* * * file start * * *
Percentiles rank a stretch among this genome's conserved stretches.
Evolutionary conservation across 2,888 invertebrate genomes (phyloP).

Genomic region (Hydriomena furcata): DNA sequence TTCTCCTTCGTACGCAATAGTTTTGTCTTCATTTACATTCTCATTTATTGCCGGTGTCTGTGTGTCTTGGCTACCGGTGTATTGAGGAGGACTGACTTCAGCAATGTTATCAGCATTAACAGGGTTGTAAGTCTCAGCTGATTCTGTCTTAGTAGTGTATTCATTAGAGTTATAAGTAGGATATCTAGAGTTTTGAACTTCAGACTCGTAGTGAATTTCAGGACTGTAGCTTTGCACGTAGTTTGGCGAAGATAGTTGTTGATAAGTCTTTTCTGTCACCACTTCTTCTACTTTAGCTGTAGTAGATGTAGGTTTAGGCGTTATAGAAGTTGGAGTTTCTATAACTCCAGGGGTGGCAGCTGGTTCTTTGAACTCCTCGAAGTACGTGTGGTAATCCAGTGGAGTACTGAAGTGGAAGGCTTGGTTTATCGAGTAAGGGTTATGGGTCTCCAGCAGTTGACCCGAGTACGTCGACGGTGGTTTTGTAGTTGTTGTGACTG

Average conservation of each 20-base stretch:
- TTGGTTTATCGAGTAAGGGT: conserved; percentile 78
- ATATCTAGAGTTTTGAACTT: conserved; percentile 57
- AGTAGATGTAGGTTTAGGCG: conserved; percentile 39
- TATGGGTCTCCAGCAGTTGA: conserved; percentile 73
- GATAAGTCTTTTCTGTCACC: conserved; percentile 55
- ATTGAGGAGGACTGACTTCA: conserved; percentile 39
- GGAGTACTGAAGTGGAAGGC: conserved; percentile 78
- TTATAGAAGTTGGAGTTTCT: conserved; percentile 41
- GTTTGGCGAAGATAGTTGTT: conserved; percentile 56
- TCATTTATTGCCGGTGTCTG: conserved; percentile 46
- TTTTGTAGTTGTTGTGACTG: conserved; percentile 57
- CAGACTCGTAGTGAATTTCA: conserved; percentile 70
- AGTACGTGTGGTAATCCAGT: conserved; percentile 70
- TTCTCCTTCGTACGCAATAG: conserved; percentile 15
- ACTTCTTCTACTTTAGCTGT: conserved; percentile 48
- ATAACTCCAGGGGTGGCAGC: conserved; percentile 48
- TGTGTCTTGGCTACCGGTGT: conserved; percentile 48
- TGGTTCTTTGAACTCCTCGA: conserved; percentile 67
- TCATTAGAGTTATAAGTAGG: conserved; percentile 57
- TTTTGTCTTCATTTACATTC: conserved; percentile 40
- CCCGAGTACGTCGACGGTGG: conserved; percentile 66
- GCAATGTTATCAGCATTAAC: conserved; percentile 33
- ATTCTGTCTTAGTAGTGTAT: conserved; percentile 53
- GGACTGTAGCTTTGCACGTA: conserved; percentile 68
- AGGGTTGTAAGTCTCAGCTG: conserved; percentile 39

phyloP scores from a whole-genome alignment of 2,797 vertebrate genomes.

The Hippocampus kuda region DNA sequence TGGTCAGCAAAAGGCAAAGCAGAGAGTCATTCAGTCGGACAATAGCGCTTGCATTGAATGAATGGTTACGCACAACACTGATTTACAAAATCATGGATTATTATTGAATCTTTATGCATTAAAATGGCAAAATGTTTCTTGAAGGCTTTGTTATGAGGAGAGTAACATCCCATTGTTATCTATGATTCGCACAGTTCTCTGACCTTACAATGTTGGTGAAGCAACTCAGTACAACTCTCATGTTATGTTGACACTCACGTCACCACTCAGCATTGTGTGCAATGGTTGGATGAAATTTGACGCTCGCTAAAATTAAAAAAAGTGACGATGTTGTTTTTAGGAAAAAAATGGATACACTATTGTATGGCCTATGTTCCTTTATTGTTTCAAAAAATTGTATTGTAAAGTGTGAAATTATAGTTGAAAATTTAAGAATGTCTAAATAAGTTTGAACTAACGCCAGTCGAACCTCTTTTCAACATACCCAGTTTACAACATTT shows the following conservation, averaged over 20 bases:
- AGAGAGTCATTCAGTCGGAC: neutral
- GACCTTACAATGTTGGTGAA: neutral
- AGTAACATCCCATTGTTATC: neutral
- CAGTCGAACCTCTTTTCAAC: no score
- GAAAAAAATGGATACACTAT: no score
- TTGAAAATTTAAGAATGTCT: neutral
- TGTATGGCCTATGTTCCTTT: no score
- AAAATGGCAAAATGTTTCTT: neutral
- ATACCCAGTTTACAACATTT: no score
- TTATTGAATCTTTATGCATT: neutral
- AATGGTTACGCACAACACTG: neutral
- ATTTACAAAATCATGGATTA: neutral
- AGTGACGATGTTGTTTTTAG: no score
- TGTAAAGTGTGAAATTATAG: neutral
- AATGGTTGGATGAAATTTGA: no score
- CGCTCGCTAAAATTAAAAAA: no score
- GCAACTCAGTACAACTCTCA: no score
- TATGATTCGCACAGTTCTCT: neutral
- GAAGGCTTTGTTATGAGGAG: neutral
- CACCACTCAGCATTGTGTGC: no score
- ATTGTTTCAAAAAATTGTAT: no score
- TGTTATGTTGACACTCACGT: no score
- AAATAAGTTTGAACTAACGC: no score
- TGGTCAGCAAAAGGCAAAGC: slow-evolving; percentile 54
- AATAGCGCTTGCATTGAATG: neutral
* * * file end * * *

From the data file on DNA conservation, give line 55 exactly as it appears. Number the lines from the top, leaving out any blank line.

- TGGTCAGCAAAAGGCAAAGC: slow-evolving; percentile 54